If you read my previous blog, you may remember that I’m a quantity surveyor and project manager.
Watching programmes like Grand Designs I am struck by the lack of references to cost control on construction projects - perhaps had a quantity surveyor been appointed costs may have been contained within the original budget. However, this is no simple task especially when dealing with the refurbishment of a building dating back to the 1700s, as with my current project. I'm dealing with some specialist historic works at the Royal Artillery Barracks in Woolwich. We are refurbishing and providing 45 Junior Officer and 12 Senior Officer single living rooms in the Grade 2* listed Officers’ Mess.
Royal Artillery Barracks
Building on my extensive background in the commercial management of projects I am forever striving to forecast the costs as we demolish various parts of the building and discover asbestos or works which do not meet current building standards. This sort of thing necessitates remedial works which inevitably result in additional costs. Endeavouring to balance the original budget against the works already completed and provide a realistic estimate of future works is an arduous task.
Hitting the Roof
This is particularly the case where we removed the roof coverings and discovered extensive damage caused by water ingress. Thankfully on the 17th November we marked the completion of the roof repair works with a topping out ceremony, when Major General EA Smyth-Osbourne CBE placed the last piece of gold leaf on the nose of the lion which is part of the Coat of Arms located above the central arch.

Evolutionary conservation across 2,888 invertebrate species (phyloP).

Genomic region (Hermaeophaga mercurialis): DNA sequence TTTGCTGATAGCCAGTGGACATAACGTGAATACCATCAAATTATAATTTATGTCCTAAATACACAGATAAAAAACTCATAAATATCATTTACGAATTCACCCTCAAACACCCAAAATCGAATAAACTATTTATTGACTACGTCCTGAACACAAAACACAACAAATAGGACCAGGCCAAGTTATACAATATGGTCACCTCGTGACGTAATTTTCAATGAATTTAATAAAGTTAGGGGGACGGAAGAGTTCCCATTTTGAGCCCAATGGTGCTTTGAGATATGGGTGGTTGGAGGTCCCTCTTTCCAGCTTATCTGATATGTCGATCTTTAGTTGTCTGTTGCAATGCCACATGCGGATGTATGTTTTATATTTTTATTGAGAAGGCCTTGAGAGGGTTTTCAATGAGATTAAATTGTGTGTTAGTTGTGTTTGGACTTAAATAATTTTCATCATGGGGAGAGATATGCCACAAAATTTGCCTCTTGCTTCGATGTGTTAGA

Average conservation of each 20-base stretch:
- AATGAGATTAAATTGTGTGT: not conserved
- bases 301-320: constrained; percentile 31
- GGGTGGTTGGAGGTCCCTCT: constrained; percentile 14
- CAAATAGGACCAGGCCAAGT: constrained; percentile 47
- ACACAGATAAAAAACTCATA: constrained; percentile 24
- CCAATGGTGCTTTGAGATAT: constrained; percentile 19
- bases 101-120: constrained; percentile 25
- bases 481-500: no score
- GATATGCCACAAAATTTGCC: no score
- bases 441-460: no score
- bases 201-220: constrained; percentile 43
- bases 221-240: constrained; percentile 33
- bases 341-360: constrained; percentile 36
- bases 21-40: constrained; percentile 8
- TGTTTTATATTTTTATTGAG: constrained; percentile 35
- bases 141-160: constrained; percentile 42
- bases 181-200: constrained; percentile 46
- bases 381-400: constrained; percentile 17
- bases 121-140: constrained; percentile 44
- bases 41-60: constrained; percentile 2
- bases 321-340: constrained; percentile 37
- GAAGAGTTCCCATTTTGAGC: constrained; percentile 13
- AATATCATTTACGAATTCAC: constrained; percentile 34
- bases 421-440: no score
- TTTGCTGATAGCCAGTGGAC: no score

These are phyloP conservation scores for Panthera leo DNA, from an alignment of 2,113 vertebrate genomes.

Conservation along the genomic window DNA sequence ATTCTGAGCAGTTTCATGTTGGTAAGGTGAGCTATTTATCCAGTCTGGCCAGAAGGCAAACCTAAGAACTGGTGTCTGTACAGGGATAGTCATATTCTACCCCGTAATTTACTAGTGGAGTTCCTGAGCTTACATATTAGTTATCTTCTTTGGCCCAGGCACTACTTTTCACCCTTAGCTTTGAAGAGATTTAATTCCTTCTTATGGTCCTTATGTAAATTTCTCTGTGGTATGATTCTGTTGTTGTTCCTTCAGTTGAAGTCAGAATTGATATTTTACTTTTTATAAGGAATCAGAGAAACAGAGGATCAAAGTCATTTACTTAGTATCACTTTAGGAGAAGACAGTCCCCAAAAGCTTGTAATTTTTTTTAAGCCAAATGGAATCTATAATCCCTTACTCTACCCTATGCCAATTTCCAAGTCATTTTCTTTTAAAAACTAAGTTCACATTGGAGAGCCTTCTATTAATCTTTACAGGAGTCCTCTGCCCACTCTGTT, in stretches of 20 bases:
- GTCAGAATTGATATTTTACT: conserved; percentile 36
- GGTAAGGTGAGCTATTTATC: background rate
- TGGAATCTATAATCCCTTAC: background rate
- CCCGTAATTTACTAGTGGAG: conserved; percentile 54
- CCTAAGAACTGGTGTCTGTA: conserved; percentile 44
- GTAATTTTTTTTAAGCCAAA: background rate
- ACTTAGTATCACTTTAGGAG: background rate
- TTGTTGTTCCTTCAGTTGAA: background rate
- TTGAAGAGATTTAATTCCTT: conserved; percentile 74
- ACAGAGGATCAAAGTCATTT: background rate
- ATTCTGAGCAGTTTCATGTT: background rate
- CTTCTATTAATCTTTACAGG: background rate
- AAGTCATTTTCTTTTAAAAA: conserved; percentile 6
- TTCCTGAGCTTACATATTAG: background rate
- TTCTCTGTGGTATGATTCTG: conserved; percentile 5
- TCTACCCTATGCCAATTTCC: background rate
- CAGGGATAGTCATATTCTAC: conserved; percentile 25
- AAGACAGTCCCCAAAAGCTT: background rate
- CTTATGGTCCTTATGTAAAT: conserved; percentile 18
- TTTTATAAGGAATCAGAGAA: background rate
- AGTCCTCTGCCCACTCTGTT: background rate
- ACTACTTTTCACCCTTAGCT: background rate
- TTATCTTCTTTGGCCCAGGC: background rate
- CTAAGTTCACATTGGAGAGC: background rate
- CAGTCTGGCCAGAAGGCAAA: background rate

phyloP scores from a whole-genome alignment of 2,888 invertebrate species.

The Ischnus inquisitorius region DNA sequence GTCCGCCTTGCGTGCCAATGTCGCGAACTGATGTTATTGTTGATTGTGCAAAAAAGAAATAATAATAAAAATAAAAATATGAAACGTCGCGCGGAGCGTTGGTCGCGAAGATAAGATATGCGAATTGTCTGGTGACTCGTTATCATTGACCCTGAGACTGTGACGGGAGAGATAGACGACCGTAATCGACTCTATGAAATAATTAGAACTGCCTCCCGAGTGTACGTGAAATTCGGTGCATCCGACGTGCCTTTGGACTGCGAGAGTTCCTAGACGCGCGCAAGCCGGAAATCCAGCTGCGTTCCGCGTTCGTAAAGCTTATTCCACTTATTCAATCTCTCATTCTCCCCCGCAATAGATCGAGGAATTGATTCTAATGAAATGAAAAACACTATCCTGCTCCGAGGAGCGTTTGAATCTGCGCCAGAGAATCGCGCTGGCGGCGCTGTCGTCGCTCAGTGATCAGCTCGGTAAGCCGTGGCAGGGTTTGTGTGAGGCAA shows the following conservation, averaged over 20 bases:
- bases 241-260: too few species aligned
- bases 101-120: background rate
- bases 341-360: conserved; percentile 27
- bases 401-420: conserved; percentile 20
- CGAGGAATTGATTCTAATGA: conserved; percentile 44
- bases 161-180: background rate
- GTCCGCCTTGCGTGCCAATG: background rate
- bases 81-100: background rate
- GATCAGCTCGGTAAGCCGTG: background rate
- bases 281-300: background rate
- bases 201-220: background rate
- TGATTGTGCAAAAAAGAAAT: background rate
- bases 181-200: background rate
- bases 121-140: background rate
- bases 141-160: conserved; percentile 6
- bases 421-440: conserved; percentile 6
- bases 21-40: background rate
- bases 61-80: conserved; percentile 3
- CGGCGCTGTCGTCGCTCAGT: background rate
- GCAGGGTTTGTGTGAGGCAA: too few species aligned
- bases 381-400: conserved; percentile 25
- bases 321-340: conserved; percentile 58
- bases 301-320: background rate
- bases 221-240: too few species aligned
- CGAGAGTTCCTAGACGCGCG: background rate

These figures have been located in this position for over 200 years and were carved out of a piece of Portland stone. Whilst remedial works had taken place over the years, the decorators, Campbell Smith & Co, had a formidable task undertaking investigations to establish the correct colour of the items. For example, the cloak had acquired a mauve shade but has now been restored to ermine.
Not a Glass Ceiling
In the public areas, which were out with the scope of the project, I am faced with the decision on remedial works necessary to the ornate ceilings in the public areas of the Officers’ Mess, in particular in the dining room.
The ceiling in this area has extensive cracks, the majority of which result from previous works; our problem is to decide how far to take the renovation works. In addition I am faced with the decision of whether to replace the balls which adorn the heads of some of the coat of arms, which have been damaged.
The team, lead by our contractor Debut Services Ltd, are undertaking a survey to establish if the ceiling has moved during our works when the roof was removed. When this is complete we will develop a strategy to make good these areas, taking account the budget we have for these works.
Considering this part of the building “contains the best surviving barracks interiors from its period within one of the finest examples of military architecture in the country” there is a difficult task obtaining a balance between expenditure and ensuring we do not exceed the original budget - ah, such is the life of the quantity surveyor!